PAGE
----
Steps to Management Success – Step 41: Make Sure You Are Seen

Written By Rick Frishman Published March 31st, 2010

STEP FORTY-ONE

Make Sure You Are Seen

Businesses spend significant money on advertising campaigns and marketing programs to get themselves noticed—otherwise they get lost in the ever-competitive marketplace.

On the individual level, you have to “advertise” yourself too—not with slick brochures (unless you’re a self-employed professional)—but by the various ways you can make a positive and memorable impression as you do your job.

WHAT IT MEANS: Simply showing up and being a quiet, dependable “cog” no longer cuts it. Of course, shameless and shrill self-promotion doesn’t cut it either—and could soon give you a reputation as being spectacularly obnoxious. There is another way. You need to get people to know you and to value your contributions. You need to be known for your reliability and bright ideas. You need to let your manager know that you’re ready for more. Most of all, you need to develop a track record of performance and achievements so stellar that they practically glow and speak for themselves.

ACTION PLAN: Make yourself more visible by sharing ideas in meetings, writing an article for the company newsletter (or a trade magazine), and volunteering for new projects—especially those most likely to showcase your skills or bring you in contact with other departments. Keep a list of all your achievements (a must for performance reviews). Let your boss know that you are eager to take any seminar that could enhance your professional skills. If you’ve attended a seminar, offer to give colleagues and/or team members a quick summary.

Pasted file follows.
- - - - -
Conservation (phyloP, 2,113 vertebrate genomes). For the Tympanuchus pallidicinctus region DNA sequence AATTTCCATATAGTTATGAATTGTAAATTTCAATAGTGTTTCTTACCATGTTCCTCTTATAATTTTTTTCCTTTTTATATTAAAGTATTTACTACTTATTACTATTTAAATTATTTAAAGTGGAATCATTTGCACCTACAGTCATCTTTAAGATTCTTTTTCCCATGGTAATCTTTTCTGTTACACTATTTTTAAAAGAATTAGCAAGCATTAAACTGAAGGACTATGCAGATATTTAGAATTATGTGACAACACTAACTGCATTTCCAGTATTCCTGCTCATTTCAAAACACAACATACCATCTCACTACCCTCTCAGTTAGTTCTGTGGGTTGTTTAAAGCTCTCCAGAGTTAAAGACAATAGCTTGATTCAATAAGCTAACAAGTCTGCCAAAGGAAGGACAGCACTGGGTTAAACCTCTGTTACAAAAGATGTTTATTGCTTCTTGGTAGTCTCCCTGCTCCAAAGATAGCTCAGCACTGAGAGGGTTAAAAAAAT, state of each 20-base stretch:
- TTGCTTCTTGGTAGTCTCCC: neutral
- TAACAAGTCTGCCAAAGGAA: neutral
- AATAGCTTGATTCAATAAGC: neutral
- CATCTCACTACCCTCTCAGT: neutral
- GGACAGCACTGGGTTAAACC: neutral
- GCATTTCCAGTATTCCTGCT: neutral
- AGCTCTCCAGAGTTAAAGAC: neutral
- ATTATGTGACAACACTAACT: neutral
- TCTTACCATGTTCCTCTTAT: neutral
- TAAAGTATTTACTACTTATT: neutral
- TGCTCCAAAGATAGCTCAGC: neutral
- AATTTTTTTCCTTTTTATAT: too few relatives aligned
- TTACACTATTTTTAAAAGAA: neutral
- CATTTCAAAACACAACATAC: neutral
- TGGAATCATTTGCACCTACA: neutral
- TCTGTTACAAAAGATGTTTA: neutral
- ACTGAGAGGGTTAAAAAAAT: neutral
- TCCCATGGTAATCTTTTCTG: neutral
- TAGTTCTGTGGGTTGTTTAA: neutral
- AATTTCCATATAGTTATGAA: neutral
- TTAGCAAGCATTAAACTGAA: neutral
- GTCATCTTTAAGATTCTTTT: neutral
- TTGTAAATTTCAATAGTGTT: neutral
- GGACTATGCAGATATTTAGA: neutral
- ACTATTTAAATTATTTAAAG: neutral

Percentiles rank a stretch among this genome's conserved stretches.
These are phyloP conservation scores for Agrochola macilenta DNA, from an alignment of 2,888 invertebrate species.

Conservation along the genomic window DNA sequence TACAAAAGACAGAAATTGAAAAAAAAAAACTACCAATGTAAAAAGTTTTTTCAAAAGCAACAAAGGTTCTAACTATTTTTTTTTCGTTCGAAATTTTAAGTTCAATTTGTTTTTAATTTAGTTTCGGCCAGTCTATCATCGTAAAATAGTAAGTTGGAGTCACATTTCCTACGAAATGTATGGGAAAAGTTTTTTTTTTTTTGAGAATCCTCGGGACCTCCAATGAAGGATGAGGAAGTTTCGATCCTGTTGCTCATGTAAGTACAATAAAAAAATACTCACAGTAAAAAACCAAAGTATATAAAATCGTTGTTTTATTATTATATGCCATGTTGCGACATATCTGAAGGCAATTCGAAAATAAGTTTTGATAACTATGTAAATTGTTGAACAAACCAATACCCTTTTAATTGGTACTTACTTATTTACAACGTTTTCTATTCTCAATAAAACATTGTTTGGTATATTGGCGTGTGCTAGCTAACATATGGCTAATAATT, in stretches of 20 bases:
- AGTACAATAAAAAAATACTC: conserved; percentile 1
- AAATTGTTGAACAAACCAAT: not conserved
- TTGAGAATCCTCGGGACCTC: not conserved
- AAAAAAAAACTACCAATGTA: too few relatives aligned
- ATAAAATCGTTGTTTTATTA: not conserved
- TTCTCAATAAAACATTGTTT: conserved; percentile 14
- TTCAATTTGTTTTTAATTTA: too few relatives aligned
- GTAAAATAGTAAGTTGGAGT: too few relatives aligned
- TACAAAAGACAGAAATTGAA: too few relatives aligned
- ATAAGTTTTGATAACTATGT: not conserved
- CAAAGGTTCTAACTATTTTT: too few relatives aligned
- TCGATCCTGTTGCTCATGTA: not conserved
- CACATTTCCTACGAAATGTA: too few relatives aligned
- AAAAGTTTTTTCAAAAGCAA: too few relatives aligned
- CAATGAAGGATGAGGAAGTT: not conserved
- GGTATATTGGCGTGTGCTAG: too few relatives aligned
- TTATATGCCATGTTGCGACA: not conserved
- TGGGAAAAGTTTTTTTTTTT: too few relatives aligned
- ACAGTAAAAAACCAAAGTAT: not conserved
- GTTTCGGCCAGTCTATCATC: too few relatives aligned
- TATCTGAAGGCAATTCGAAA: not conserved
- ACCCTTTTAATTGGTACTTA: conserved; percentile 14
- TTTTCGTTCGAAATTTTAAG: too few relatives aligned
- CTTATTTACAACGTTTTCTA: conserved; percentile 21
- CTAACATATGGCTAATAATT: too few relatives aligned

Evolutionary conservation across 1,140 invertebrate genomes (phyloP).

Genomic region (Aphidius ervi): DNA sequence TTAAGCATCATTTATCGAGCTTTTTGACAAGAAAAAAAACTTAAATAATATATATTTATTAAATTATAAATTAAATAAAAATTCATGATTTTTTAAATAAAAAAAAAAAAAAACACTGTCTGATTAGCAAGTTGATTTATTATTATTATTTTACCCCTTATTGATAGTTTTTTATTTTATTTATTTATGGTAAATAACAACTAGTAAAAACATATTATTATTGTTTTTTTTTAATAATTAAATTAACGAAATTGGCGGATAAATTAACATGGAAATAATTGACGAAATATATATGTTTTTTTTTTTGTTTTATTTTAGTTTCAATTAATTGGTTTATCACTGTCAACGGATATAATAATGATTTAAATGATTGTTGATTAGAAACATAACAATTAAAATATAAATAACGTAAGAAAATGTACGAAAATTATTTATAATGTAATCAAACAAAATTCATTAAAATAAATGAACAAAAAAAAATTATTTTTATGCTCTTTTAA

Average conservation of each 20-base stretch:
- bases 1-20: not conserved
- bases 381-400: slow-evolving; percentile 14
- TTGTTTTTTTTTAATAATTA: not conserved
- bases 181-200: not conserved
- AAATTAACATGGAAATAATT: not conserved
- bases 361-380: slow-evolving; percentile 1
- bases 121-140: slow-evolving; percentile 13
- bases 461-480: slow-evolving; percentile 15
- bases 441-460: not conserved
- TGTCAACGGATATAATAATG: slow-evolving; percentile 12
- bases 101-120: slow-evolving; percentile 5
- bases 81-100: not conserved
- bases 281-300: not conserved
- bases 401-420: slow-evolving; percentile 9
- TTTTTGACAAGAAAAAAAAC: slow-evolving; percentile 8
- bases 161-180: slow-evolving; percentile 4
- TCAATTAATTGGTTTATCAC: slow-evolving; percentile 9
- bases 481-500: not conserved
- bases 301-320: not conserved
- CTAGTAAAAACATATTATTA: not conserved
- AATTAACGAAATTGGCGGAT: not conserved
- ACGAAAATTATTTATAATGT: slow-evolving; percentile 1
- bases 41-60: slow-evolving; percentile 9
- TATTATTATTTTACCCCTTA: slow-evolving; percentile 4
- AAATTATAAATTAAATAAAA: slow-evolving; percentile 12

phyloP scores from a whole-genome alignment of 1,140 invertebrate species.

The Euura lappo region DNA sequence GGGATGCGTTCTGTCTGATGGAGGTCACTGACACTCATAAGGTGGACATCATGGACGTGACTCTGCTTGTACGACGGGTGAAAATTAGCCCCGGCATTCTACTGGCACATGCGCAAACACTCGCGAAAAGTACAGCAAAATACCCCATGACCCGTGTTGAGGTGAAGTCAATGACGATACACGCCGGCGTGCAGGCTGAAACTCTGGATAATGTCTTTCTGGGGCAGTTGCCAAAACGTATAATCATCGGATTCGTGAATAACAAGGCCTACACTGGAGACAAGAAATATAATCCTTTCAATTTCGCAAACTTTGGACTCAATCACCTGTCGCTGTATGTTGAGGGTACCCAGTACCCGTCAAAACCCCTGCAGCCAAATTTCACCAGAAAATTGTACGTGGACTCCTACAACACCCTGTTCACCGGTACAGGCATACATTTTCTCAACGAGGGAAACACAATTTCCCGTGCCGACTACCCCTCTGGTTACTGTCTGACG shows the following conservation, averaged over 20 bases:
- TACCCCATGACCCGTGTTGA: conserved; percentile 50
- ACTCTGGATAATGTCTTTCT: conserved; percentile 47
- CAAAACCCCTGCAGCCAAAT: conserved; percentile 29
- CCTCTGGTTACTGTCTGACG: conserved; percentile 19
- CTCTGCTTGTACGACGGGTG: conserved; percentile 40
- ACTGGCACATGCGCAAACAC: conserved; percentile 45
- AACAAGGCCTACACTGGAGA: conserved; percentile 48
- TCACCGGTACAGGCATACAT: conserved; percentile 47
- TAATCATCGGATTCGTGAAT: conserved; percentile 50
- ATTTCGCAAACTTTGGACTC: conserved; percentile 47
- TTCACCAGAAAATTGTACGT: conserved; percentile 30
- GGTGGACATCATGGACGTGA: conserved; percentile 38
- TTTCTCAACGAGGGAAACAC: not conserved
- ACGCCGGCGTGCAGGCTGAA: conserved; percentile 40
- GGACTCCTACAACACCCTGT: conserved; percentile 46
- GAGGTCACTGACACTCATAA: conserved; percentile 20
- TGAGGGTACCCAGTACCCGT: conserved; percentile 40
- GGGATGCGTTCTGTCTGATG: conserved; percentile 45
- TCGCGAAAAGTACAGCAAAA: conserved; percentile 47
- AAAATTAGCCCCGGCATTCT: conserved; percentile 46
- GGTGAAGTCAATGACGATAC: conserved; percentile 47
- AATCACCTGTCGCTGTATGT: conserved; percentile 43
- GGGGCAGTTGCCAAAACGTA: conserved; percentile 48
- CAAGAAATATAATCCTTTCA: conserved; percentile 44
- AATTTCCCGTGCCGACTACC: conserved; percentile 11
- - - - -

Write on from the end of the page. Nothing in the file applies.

EVEN BETTER: Take your own unofficial agenda to meetings. In other words, be prepared to advance your ideas (or rebut others’) by being fluent on their key selling points and being able to present whatever supporting evidence you can. The idea is to participate and meaningfully contribute, not to dominate. That alone is likely to get you noticed—but so will the quality of your work, your extended relationships with people throughout the organization, and your positive commitment to making a difference. Real go-getters inevitably achieve more—so get out there and get noticed!

(Excerpted from: 10 Clowns Don’t Make a Circus. . . and 249 Other Critical Management Success Strategies by Steven Schragis and Rick Frishman)


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